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Samaneh Chaychi, Kristina Rousseau, Yasmin Kerouch, Anna Polosa, Mathieu Gauvin, Mark Gans, Pierre Lachapelle; Evaluating The Protective Effect Of A Yellow Filter In The Rodent Model Of Light-induced Retinopathy (LIR). Invest. Ophthalmol. Vis. Sci. 2012;53(14):2441.
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There are indications that compared to clear intraocular lenses (IOL), yellow IOL may protect the retina from the deleterious effects of light by blocking the "blue" light. We assessed this with our rodent model of LIR.
Adult (n=20) and newborn (n=12) mice were exposed (adults: 6 consecutive days; neonates: between postnatal days 14-28) to a bright luminous environment of 2500 lux within clear Plexiglas cages covered (YL) or not (BL) with a Roscolux #98 yellow filter (i.e. the same spectral characteristics as commercially available "yellow" IOL’s). The efficacy of the yellow filter was evaluated with the electroretinogram (ERG) at 1 and 7 days post exposure.
(Adult mice): On day 1, both groups yielded amplitude measurements that were significantly reduced (p<.05) compared to normal values. Of interest, the photopic ERGs of the YL group was the largest (70± 21µvolts vs 85± 24µvolts); a difference that was, however, no longer measurable by day 7. (Neonate mice): Photopic (normal: 72± 10µvolts, BL: 43± 14µvolts, YL: 60± 10µvolts) and scotopic (normal: 676± 113µvolts; BL: 289± 43µvolts, YL: 330± 28µvolt) ERGs were significantly (p<.05) reduced in amplitude following bright light exposure. However, while there were no significant differences in scotopic amplitudes between the BL and YL groups (p>.05), photopic ERGs were significantly larger in the YL group (p<.05).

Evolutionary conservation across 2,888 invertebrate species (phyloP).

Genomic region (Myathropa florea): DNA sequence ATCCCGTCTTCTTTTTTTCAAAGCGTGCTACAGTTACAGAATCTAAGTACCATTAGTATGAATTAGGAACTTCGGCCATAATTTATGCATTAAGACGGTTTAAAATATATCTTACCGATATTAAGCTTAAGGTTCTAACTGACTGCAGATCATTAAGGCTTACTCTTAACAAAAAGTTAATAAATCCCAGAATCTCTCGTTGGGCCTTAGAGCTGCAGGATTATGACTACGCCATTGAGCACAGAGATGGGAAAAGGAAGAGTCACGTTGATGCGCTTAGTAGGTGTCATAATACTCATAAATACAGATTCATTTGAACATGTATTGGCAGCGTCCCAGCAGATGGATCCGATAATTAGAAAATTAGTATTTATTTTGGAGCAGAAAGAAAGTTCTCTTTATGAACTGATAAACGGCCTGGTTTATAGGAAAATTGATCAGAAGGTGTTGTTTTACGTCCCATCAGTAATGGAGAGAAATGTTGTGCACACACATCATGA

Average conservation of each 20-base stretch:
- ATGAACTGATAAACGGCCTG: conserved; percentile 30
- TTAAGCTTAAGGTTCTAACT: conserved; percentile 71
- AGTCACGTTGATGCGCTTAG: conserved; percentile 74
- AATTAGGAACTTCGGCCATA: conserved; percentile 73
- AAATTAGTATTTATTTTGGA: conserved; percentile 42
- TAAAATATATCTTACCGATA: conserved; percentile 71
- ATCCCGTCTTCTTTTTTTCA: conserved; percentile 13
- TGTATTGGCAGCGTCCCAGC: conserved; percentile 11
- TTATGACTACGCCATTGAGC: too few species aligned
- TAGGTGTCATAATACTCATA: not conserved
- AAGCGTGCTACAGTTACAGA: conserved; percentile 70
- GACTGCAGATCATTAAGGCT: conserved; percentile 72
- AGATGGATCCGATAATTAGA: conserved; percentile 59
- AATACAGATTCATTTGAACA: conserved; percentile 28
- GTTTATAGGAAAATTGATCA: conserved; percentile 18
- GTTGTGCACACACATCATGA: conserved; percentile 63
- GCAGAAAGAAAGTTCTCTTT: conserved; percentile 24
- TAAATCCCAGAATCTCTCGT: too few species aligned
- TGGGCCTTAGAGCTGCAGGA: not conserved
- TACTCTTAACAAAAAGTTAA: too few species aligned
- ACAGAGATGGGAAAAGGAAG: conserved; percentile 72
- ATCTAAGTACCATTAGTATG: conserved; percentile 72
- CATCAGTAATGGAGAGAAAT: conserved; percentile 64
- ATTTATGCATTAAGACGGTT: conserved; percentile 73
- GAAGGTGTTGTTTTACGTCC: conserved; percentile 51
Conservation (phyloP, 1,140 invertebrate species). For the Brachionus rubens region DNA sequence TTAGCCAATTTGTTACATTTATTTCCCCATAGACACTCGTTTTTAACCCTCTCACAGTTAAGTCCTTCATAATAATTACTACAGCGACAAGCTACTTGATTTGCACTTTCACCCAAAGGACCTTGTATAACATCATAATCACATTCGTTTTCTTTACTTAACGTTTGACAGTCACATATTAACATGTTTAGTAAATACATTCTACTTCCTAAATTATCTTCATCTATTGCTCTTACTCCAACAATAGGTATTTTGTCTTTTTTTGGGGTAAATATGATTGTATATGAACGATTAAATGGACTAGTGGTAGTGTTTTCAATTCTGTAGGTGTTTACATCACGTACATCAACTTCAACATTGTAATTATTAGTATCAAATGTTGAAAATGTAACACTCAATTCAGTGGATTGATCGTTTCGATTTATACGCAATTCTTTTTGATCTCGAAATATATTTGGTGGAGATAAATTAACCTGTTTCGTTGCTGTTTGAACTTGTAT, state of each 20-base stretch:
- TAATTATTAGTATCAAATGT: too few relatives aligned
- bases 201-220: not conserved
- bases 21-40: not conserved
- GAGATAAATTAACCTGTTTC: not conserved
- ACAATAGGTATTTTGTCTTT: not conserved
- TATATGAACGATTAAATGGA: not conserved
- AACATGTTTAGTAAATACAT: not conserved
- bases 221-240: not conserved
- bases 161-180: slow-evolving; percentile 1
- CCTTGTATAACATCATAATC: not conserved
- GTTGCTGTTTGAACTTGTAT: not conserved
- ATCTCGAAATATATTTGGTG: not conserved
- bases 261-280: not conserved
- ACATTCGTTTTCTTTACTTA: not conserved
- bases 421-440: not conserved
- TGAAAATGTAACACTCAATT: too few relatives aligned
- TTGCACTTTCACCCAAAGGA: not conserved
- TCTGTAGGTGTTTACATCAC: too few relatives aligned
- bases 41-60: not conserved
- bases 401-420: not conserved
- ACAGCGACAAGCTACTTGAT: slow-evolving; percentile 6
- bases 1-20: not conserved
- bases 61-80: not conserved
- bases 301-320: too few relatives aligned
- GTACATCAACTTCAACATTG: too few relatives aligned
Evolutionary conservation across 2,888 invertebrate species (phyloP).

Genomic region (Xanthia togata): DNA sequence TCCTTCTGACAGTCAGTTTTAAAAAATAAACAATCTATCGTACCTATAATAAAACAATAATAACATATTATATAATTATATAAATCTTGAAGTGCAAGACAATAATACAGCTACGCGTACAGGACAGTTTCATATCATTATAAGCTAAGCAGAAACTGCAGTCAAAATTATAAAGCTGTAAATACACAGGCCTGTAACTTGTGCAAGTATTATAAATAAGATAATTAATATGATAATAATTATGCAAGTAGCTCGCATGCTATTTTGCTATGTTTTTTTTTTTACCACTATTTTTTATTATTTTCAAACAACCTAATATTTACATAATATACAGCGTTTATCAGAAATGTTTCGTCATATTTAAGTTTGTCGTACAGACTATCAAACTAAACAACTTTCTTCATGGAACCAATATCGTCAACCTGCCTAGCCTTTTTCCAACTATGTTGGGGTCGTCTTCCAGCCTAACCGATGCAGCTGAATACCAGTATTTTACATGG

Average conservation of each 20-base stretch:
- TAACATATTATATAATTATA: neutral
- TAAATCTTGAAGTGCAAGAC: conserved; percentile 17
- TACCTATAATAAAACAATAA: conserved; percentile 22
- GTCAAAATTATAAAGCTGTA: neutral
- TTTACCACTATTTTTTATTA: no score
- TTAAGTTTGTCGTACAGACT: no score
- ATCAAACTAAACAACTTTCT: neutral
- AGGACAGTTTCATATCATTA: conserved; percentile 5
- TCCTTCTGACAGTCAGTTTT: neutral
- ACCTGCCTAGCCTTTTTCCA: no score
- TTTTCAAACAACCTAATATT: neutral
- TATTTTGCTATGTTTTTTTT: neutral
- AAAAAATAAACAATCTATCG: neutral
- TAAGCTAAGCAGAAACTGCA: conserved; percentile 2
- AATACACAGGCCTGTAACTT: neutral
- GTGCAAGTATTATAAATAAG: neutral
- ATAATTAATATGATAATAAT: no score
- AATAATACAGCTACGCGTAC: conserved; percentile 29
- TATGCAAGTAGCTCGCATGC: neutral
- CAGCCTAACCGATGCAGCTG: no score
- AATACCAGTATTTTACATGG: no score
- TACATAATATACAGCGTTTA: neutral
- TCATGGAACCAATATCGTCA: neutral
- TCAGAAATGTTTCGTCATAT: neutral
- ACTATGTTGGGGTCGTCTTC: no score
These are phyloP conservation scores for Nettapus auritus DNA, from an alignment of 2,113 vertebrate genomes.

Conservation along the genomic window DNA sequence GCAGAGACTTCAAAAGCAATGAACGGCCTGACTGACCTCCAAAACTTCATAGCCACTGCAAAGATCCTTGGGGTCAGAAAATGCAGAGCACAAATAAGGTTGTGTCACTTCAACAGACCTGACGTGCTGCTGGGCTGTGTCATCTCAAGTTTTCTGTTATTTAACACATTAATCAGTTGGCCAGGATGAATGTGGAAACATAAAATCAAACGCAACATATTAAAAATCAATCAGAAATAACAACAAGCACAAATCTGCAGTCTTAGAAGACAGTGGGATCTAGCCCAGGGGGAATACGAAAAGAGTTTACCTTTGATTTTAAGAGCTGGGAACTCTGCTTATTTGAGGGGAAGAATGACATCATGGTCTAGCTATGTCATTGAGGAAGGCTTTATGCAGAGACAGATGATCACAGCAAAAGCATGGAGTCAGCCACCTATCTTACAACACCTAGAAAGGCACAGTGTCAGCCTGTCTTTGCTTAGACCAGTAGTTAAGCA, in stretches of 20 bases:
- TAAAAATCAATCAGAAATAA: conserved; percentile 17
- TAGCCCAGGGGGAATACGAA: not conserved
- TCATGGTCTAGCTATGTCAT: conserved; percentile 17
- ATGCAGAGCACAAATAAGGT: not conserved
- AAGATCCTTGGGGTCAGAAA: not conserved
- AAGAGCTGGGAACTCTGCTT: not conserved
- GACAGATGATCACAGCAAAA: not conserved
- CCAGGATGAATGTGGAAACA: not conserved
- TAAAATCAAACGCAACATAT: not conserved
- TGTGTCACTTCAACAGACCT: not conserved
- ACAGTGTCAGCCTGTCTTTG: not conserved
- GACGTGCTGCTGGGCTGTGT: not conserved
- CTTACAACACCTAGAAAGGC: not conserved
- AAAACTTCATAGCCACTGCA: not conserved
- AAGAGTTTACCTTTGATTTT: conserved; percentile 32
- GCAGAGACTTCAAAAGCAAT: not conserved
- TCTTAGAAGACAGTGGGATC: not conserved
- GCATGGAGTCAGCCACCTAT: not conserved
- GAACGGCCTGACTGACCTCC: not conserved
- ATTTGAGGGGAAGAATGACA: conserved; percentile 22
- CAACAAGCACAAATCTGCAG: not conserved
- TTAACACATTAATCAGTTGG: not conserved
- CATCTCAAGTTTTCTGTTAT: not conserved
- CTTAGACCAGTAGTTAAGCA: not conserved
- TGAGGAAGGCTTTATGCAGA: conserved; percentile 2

We have previously shown that in our model of LIR, the scotopic ERG is affected earlier and significantly more compared to the cone ERG. Blocking the blue light contribution to the bright luminous environment did not prevent damage to the rod-driven ERG but appeared to have successfully protected the cone mediated ERG; the latter effect being most pronounced in our neonate LIR model. It remains to be determined however if this protective effect is permanent or transient as suggested from our adult mice model. Supported by NSERC and Réseau Vision.
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